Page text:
If the source of that increased power turns out to be only the result of expanded unemployment compensation, it will “evaporate very quickly,” he predicted.
But if there are “larger structural issues” in play, it could last, he said.
One structural issue that seems to be in play is the opportunity that the pandemic situation has created for workers to consider and plan for training and education to better themselves, according to Gough — echoing DeSantis.
It’s not necessarily in the best interest of society or of workers themselves to return to jobs as quickly as possible, Gough said.
“If someone could be a great teacher, I’d much rather give them the opportunity and time to find that job, as opposed to making them work at Wegmans,” Gough said. “And I love Wegmans.”
There are tradeoffs with unemployment compensation, he said.
Clearly, some people are lazy and will take advantage, he said.
But there are fewer such people than “most of the conversations would have us believe,” he said.
It’s not lazy to turn down a job that pays a few dollars an hour plus tips, if you’re “trying to find something that is more beneficial to you and frankly, society,” Gough said. “I don’t want the future teachers, nurses, mechanics and day care workers of Altoona just taking any old job,” he said.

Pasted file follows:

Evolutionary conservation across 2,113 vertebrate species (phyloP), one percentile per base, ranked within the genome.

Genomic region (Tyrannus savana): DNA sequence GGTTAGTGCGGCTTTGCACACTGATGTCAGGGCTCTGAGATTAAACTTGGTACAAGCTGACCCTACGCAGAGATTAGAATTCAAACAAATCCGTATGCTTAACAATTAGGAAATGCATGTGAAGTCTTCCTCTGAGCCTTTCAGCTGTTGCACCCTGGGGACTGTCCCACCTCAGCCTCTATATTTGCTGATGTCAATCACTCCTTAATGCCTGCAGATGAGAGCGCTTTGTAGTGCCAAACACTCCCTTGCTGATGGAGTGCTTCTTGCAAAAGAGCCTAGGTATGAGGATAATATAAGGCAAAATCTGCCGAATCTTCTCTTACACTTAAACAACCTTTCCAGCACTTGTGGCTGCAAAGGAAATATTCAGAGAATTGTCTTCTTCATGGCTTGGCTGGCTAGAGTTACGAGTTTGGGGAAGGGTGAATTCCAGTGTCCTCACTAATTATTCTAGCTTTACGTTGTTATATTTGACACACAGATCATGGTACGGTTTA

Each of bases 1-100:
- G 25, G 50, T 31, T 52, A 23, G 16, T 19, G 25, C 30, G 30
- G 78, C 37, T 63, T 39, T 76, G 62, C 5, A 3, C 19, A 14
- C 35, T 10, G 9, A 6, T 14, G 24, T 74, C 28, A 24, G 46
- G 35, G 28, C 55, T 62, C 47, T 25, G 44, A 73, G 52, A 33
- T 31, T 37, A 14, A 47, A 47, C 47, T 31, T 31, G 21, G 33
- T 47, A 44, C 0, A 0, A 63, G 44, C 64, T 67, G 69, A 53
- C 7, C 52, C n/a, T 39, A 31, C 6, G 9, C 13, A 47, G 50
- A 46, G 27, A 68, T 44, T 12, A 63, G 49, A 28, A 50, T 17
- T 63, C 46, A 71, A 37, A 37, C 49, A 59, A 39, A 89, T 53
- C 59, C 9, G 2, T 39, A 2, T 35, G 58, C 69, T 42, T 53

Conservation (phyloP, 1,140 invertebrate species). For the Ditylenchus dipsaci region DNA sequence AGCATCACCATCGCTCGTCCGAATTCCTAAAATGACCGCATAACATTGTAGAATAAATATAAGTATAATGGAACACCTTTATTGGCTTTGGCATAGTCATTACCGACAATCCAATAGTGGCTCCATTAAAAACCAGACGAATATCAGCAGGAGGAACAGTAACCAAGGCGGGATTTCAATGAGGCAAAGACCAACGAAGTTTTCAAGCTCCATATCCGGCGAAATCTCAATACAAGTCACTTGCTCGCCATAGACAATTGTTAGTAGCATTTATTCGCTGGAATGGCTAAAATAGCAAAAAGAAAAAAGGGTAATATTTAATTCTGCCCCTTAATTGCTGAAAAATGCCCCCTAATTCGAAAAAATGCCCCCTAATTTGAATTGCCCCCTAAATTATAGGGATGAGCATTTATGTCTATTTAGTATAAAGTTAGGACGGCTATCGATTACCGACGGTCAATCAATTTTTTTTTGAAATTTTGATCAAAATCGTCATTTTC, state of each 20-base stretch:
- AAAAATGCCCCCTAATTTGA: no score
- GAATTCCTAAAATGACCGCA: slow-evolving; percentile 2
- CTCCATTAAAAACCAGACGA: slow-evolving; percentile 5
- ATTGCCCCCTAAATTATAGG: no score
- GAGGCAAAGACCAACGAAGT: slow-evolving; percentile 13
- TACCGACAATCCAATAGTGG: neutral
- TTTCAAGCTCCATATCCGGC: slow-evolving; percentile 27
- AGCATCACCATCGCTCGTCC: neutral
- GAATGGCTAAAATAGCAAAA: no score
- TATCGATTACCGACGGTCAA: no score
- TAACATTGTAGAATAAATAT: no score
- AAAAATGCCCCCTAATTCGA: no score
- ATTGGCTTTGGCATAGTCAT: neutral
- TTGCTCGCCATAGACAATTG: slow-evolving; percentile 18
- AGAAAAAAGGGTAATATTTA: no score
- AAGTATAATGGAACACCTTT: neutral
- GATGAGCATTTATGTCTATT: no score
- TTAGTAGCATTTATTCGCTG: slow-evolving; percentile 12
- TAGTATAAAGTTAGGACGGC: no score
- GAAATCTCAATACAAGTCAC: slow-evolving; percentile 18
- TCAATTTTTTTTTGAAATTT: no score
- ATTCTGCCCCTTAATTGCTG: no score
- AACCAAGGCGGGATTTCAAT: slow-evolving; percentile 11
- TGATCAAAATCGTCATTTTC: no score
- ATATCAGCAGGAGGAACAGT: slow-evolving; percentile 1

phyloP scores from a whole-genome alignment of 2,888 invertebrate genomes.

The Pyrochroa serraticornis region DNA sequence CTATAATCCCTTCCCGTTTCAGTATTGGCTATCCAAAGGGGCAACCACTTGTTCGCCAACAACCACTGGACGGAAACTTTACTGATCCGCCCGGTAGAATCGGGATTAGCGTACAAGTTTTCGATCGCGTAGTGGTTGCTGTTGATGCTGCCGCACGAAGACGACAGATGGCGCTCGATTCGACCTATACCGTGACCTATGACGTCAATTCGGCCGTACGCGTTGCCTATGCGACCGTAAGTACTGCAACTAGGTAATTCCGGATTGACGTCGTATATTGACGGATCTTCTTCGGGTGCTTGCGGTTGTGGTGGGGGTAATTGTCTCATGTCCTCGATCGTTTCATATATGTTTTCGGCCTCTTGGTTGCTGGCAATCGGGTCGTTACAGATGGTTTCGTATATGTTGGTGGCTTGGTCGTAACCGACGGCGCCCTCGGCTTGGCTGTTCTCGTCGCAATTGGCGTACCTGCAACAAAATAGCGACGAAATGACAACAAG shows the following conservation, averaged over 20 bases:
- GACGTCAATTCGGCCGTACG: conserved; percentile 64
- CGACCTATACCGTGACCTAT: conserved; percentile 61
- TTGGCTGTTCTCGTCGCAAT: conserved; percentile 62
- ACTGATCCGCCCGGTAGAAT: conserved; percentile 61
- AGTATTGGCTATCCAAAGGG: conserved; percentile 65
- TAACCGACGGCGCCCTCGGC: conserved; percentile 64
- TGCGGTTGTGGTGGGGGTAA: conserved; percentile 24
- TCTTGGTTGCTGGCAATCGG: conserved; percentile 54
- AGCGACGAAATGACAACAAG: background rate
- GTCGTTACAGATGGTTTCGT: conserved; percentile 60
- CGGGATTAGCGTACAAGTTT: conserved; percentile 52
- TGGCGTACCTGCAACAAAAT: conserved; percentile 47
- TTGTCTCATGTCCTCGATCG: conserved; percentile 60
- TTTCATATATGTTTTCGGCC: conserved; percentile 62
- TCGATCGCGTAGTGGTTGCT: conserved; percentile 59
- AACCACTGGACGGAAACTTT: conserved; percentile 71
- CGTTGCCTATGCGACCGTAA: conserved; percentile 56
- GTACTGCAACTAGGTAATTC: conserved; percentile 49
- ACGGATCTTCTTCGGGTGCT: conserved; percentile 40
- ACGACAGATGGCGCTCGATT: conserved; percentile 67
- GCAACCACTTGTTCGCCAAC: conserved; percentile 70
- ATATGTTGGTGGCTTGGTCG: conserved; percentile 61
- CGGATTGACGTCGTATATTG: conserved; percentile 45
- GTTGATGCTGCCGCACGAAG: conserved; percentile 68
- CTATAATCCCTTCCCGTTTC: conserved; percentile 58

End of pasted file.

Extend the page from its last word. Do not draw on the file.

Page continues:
While unemployment compensation costs money for society, there are benefits all around when there’s a good match between the talents and inclinations of workers and the jobs they ultimately settle on, according to Gough.
Conversely, mismatches hurt, he said.
“The broader narrative is people trying to educate themselves and gain the human capital required to make their own lives better as workers and improve the entire economy,” Gough said.
One of the characteristics of the U.S. economy in recent decades has been the decline of unionization — overall 11% of workers are represented, with only 6% in the private sector, Gough said.
That is pertinent to the current situation, because if the jobs that were lost due to COVID-19 would have been union jobs, with better pay and benefits, businesses wouldn’t have had trouble refilling them, according to Gough.
Unions not only are a tool for “balancing power,” but they’re also effective clearinghouses for training and retraining, he said.
Yet “they’re often made out to be boogeymen,” he said.
Businesses need to realize that to get good workers, they need to pay more, according to Bob Kutz, president of the Blair-Bedford Central Labor Council.
“Folks are going to have to step up if they want to survive,” he said.
Too often in the past, they’ve “cried wolf,” he said.
No business needs to close “because they have to raise a guy’s wages a couple bucks an hour,” he said.
The minimum wage in Pennsylvania, which is the federal minimum of $7.25 per hour, has been the same since 2009.
“My God, do you think it’s time (to raise it)?” Kutz asked rhetorically.
Some people from the area have gone to other states for work, because businesses there tend to pay better, Kutz said.
The minimum wage is $15 in New York; $11.75 in Maryland; $11 for most workers in New Jersey; $9.25 for most workers in Delaware; $8.75 in West Virginia; and $8.80 for big employers and $7.25 for small employers in Ohio.
But business groups lobby against a hike, he said.
“In order to get good people, you’re going to have to pay for them,” Kutz said.
Mirror Staff Writer William Kibler is at 814-949-7038.